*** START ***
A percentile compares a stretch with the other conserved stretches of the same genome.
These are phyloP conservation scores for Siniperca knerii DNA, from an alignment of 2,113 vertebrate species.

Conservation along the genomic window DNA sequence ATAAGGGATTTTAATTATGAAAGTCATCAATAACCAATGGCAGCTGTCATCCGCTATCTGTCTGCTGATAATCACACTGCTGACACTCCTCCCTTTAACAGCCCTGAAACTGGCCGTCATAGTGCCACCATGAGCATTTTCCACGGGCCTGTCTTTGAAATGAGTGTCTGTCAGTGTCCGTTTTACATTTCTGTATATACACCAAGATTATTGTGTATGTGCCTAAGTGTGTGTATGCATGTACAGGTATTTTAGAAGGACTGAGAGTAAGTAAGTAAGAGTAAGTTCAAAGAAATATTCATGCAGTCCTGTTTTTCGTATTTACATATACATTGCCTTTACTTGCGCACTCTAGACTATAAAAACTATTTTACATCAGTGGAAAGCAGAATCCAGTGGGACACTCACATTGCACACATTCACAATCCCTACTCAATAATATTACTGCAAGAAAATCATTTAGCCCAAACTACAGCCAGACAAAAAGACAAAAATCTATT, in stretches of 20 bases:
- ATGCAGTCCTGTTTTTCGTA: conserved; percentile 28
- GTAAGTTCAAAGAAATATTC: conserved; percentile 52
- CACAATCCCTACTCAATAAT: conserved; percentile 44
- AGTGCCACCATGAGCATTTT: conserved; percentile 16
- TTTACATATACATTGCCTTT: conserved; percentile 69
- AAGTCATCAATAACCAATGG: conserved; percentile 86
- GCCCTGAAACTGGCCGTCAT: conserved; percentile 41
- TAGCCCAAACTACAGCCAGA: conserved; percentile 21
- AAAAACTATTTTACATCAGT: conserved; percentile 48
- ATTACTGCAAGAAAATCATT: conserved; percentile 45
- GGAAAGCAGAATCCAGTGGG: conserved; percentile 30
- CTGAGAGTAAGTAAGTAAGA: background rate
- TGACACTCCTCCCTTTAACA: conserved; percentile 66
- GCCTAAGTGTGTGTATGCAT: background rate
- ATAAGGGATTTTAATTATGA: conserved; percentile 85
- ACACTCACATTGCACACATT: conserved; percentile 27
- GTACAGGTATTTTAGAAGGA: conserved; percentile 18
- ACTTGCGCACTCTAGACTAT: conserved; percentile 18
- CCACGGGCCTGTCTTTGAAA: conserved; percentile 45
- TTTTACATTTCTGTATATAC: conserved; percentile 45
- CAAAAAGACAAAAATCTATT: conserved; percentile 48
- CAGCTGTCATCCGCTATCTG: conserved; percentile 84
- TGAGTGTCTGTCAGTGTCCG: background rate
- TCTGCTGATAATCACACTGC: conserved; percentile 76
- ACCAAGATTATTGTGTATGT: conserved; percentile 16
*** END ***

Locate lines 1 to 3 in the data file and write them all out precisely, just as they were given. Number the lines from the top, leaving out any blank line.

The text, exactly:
A percentile compares a stretch with the other conserved stretches of the same genome.
These are phyloP conservation scores for Siniperca knerii DNA, from an alignment of 2,113 vertebrate species.

Conservation along the genomic window DNA sequence ATAAGGGATTTTAATTATGAAAGTCATCAATAACCAATGGCAGCTGTCATCCGCTATCTGTCTGCTGATAATCACACTGCTGACACTCCTCCCTTTAACAGCCCTGAAACTGGCCGTCATAGTGCCACCATGAGCATTTTCCACGGGCCTGTCTTTGAAATGAGTGTCTGTCAGTGTCCGTTTTACATTTCTGTATATACACCAAGATTATTGTGTATGTGCCTAAGTGTGTGTATGCATGTACAGGTATTTTAGAAGGACTGAGAGTAAGTAAGTAAGAGTAAGTTCAAAGAAATATTCATGCAGTCCTGTTTTTCGTATTTACATATACATTGCCTTTACTTGCGCACTCTAGACTATAAAAACTATTTTACATCAGTGGAAAGCAGAATCCAGTGGGACACTCACATTGCACACATTCACAATCCCTACTCAATAATATTACTGCAAGAAAATCATTTAGCCCAAACTACAGCCAGACAAAAAGACAAAAATCTATT, in stretches of 20 bases: